Bloodstained: Ritual of the Night
Castlevania granddaddy Koji Igarashi had this on Kickstarter a bit ago and it’s finally ready for its painterly debut. Looking like the gameplay of Igarashi’s own Castlevania: Symphony of the Night with the artistic tint of VanillaWare’s Odin Sphere, Bloodstained: Ritual of the Night seems like a nostalgic revelation. Anyone who grew up on 2D gothic adventures should feel right at home in what will hopefully be a better bet than the underwhelming retro-fest Might No. 9, which hit our bright-eyed mugs like a single slap of thick bathwater.
See, the problem is that those old games we love to death like Mega Man and Castlevania took risks in their design, while these homages take what they please and hope a bunch of disembodied feelings for old games will magically cohere into a new experience. Retro-styled releases like Shovel Knight and Bastion manage to base themselves not on those old titles, but on how we felt when we found the magic hidden between the coded lines. By contrast, Bloodstained may be playing it too close to the hilt, to much as those games really were instead of how they felt,to be much more than a novelty.
Still, the promise of yummy graphics and spunky toons should get Igarashi acolytes on the pre-order screens without much fuss.
Platinum Games sure is a fickle bunch. They’re the phoenix risen from the ashes of defunct Clover Studios (Okami and Viewtiful Joe) and it seems like every new game is a plunge into unknown wilds, with only their signature humor and wild action to carry you over. In Vanquish and Bayonetta they showed off the goods that will hopefully inspire Scalebound to break the curse of terrible dragon games, maintained with religious intensity since the last amazing Panzer Dragoon.
Devil May Cry on a dragon sure looks like a good time, right? We know this’ll be an action RPG and that there’s an AI component to that big scaly fellow, but what else do we need? Colorful fun is always a plus in the grey-brown mire of the modern market, but true to Platinum Games fashion, Scalebound might be too much newness for its own good. Personally I’m just hoping it ousts The Last Guardian at its own game in, like, 1/12 the time.
Nier was a weird little game, skimmed off the top of lower case cavia’s artsy froth by the publishing equivalent of Megatron over at Square Enix. After leeching cavia’s resources with vampiric enthusiasm for their hot-ticket goo puddle of shiny textured hallways called Final Fantasy XIII, Enix left Nierhigh and dry with the graphical capacity of a PS2 game (and not even one published by theirs truly). But there was a tasty weirdness down deep in that RPG. It felt creepily aware of itself, and at times reaped a little age-old adventurer’s verve the likes of which hasn’t been felt since text adventures were trendy.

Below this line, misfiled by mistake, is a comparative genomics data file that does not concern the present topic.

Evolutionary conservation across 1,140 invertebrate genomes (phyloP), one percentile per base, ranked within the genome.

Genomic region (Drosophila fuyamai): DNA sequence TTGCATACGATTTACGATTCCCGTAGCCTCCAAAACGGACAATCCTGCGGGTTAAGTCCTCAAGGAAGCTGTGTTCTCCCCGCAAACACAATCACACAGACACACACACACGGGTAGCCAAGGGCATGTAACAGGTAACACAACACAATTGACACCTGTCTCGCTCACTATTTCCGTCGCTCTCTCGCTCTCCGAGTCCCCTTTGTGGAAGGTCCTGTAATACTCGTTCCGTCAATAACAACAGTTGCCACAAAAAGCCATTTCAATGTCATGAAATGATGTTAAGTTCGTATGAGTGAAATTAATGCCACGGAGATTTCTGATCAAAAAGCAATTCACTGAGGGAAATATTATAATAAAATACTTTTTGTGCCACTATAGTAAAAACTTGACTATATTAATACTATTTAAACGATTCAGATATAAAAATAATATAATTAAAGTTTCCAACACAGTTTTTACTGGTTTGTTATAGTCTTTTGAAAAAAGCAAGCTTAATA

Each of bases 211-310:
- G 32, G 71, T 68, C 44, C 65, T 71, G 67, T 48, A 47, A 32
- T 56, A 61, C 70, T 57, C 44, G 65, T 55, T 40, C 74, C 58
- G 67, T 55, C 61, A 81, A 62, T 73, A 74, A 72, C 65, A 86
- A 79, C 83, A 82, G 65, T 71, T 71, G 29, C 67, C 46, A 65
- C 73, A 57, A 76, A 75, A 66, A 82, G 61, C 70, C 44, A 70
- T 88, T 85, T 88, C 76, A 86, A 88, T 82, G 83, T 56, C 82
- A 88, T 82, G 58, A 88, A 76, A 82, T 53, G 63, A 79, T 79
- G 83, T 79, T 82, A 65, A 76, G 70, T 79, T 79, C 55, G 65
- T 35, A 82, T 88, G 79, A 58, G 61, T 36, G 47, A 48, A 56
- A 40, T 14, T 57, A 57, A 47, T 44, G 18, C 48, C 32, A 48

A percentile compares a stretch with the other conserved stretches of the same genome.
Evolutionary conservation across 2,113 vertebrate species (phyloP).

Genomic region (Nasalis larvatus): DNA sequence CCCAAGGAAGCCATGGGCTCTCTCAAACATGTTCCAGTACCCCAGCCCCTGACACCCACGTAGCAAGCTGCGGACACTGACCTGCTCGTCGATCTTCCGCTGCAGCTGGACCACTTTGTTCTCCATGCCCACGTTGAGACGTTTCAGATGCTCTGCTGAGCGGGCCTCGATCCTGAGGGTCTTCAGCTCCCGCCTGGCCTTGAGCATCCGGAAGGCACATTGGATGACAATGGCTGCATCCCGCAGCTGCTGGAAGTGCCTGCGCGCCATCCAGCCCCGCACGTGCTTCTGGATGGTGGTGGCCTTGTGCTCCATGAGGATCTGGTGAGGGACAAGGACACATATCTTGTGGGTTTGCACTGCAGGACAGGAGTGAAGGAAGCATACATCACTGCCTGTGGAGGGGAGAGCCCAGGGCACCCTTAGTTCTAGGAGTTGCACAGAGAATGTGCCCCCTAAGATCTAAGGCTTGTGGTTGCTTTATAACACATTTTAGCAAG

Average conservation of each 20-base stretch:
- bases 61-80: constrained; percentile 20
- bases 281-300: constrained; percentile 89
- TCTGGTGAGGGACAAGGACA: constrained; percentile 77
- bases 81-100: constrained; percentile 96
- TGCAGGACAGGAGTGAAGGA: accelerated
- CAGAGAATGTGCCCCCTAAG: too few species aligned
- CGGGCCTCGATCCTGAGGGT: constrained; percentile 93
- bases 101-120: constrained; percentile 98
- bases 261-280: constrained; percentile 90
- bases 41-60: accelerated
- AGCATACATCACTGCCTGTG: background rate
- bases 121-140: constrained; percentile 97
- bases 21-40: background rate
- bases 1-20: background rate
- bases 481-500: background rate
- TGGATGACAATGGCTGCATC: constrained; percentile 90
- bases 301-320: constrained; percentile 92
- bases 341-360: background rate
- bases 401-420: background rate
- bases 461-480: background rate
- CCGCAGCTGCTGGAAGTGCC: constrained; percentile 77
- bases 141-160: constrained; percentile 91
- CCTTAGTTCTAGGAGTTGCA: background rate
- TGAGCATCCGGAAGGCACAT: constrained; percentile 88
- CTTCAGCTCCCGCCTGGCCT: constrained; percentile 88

But Nier: Automata doesn’t look much like Nier so what am I talking about? It looks like steampunk Bayonetta, the likely course for whoever at Platinum Games isn’t working on that knobbly dragon sim. But the best things about Nier were the rustic folk music and strange awareness, and the art design of the sequel makes some wonderful promises. Since the games industry needs a little weird awe, steampunk Bayonetta is just fine with me.
Mass Effect: Andromeda
Okay, so, not everyone was overjoyed when Mass Effect 3 ended. But my more pressing question is, “Will this new entry have a reason to exist other than an extended apology?” The E3 trailer is like one of those “Experience the Magic” theme park announcements that doesn’t advertise a game so much as its scenery. Hard-working art school grads move some nodes around a fully rendered face on a fully rendered planet that looks great. But what’s the game about, in this commercial for a game?
Who knows. Maybe it’ll be as advertised: a fresh spaceman romp in alien wilds. Maybe the vehicle segments won’t be so much like trying to maneuver a bouncy castle while keeping all the elephant seals on top from falling off. Maybe this game won’t crash quite as much as the hallowed original. Star Wars Battlefront might have taught us not to take its designers’ passion for modeling grooves on the horizon of a thermal detonator as proof that the game will be good, but boy those Asari’s lips sure look real! What could go wrong? Well I have no idea, and that’s my point really.
Supergiant Games continues its combo string of juicy old-school romps with Pyre, the spiritual successor to their Bastion and Transistor with clear cues taken from the parallax beat-em-up masterpieces over at Vanillaware. A hand-drawn Day of the Dead vibe permeates the storybook look of this isometric RPG that seems to be raised with the care and kindness of ye old adventure days.
This kind of anticipation article is really about how games look, and to one person for that matter, and for an interactive medium this is judging the book by its cover to a libelous degree. So how can I place greater emphasis on a game like Pyre than Mass Effect? Well, a smaller development team means more creative consistency and overall control. Without squatting in the shadow of a looming franchise giant, games like Pyre can find their own aesthetic legs to walk on without worrying so much about a consistent fan base, or the kinds of miniscule decisions that it takes a boardroom a month to make and which have nothing to do with the game itself (Look! Commander Shephard has a beard?!). That’s when marketing takes precedence over game design, and is that ever good for us, the players? Supergiant has proven themselves as one of our pillars of sprite-worked ingenuity and until someone proves otherwise, crispy hand-drawn goodness wins out over hair follicles any day.